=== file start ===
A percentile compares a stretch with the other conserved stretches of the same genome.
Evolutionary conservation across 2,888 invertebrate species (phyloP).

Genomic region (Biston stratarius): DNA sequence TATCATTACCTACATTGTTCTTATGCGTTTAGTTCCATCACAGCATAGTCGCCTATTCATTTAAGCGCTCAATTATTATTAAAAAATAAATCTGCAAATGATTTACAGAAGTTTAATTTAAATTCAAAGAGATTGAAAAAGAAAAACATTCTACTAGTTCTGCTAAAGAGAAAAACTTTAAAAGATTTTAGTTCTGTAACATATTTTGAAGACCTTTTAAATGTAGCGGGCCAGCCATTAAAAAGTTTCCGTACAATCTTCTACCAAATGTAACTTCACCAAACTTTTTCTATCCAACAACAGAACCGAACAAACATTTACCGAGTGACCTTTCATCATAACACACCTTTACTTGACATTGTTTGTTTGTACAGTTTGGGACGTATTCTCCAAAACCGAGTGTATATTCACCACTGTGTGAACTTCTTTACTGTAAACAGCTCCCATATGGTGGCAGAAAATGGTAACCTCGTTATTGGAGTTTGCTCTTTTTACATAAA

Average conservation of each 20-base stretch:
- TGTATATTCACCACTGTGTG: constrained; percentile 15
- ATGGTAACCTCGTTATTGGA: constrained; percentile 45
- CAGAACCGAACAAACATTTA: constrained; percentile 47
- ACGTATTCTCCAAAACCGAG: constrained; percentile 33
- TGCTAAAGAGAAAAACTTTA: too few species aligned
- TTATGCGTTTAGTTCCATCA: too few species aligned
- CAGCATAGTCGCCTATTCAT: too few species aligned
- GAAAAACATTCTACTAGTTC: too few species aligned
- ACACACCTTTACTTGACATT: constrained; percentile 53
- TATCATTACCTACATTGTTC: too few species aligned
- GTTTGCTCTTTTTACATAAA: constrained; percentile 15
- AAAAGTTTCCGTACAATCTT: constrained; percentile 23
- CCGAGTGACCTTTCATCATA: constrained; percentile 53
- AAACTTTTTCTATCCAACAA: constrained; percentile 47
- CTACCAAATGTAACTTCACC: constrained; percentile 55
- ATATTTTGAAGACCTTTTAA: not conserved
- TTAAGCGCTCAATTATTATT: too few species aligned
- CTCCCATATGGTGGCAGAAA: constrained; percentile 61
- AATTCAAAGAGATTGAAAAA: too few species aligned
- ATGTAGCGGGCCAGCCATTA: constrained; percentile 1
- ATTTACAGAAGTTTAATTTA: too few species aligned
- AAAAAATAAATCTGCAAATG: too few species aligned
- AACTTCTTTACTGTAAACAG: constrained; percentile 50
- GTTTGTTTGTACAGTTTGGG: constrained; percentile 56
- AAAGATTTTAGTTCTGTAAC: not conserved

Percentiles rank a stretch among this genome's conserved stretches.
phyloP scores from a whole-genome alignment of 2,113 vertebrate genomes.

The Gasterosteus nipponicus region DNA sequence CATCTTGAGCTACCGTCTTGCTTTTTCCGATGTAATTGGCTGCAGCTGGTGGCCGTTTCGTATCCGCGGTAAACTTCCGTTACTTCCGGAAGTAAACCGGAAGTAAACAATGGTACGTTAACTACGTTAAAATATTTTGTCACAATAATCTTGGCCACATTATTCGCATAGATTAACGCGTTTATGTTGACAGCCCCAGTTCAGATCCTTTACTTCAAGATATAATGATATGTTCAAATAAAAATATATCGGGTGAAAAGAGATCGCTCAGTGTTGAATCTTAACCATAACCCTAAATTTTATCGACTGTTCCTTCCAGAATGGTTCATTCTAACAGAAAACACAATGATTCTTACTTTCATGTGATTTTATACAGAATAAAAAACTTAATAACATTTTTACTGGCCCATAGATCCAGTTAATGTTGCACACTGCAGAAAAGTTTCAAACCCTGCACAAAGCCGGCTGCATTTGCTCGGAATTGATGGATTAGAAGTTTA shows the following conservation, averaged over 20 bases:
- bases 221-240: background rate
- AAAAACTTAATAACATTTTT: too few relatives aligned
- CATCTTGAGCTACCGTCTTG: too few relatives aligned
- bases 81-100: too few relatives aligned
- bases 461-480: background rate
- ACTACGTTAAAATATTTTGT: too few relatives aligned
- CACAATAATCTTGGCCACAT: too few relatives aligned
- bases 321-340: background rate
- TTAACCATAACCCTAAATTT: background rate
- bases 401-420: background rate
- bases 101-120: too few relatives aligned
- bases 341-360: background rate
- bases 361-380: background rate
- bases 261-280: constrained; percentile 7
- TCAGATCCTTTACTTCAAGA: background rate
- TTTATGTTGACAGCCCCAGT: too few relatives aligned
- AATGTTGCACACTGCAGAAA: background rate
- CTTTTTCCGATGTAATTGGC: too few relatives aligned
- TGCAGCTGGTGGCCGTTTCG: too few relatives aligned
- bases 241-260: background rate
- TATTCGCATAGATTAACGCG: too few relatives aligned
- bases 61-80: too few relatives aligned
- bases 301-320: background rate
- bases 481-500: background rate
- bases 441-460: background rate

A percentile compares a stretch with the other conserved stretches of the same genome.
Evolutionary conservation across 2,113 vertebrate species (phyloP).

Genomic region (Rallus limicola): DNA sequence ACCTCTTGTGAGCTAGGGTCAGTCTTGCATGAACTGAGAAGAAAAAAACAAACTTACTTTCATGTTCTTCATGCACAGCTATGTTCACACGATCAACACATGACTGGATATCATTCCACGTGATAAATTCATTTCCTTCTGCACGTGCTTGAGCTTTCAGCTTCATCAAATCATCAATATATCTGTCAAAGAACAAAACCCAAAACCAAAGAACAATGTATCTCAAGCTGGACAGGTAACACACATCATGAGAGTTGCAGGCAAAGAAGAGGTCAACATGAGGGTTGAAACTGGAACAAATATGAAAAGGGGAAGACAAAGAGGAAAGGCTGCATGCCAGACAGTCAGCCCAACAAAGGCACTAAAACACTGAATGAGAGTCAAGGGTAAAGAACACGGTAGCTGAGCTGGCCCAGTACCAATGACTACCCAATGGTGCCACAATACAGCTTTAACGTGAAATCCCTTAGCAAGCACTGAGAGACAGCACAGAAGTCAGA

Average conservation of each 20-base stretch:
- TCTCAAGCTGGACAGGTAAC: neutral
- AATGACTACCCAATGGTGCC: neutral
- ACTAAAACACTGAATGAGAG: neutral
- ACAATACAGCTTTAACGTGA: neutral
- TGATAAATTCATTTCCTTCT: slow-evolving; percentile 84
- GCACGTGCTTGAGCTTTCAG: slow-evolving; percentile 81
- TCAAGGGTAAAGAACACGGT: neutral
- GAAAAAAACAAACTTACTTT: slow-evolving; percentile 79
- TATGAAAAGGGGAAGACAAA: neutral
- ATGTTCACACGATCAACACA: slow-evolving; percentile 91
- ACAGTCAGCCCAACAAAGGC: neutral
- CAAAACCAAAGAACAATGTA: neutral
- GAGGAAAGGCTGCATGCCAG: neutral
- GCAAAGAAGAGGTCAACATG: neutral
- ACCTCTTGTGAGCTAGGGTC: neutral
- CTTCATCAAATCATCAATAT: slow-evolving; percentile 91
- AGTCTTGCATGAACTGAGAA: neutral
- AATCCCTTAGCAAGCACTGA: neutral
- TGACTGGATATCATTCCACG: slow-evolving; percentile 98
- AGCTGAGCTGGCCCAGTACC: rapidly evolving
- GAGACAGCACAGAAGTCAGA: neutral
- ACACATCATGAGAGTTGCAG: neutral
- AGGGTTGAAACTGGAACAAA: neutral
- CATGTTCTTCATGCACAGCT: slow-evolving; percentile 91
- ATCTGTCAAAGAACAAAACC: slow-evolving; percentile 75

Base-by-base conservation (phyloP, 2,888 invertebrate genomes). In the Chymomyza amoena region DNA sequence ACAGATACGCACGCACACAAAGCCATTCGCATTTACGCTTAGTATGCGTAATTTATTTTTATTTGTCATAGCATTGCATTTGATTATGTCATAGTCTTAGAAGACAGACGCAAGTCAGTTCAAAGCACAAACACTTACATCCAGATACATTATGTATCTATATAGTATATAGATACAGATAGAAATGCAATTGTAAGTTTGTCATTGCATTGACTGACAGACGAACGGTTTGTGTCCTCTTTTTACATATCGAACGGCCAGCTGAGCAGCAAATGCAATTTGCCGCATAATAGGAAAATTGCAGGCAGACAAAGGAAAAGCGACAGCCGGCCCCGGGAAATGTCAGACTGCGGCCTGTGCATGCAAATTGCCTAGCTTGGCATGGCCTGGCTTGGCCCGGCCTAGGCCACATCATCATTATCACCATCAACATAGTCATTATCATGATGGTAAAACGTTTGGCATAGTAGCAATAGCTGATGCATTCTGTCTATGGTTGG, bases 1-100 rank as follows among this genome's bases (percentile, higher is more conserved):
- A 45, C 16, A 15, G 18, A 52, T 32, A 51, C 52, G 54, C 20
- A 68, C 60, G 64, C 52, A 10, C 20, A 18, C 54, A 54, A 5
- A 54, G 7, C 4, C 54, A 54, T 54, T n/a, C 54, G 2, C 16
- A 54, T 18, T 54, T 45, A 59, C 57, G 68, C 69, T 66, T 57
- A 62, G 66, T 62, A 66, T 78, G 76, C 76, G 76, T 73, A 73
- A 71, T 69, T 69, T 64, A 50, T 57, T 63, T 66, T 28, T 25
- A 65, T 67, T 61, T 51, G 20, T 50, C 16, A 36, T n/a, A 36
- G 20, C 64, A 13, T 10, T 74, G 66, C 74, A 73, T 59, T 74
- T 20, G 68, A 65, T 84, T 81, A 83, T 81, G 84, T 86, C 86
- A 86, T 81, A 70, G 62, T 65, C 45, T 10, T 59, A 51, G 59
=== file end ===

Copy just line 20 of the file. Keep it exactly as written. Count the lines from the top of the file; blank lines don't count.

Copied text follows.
- ATATTTTGAAGACCTTTTAA: not conserved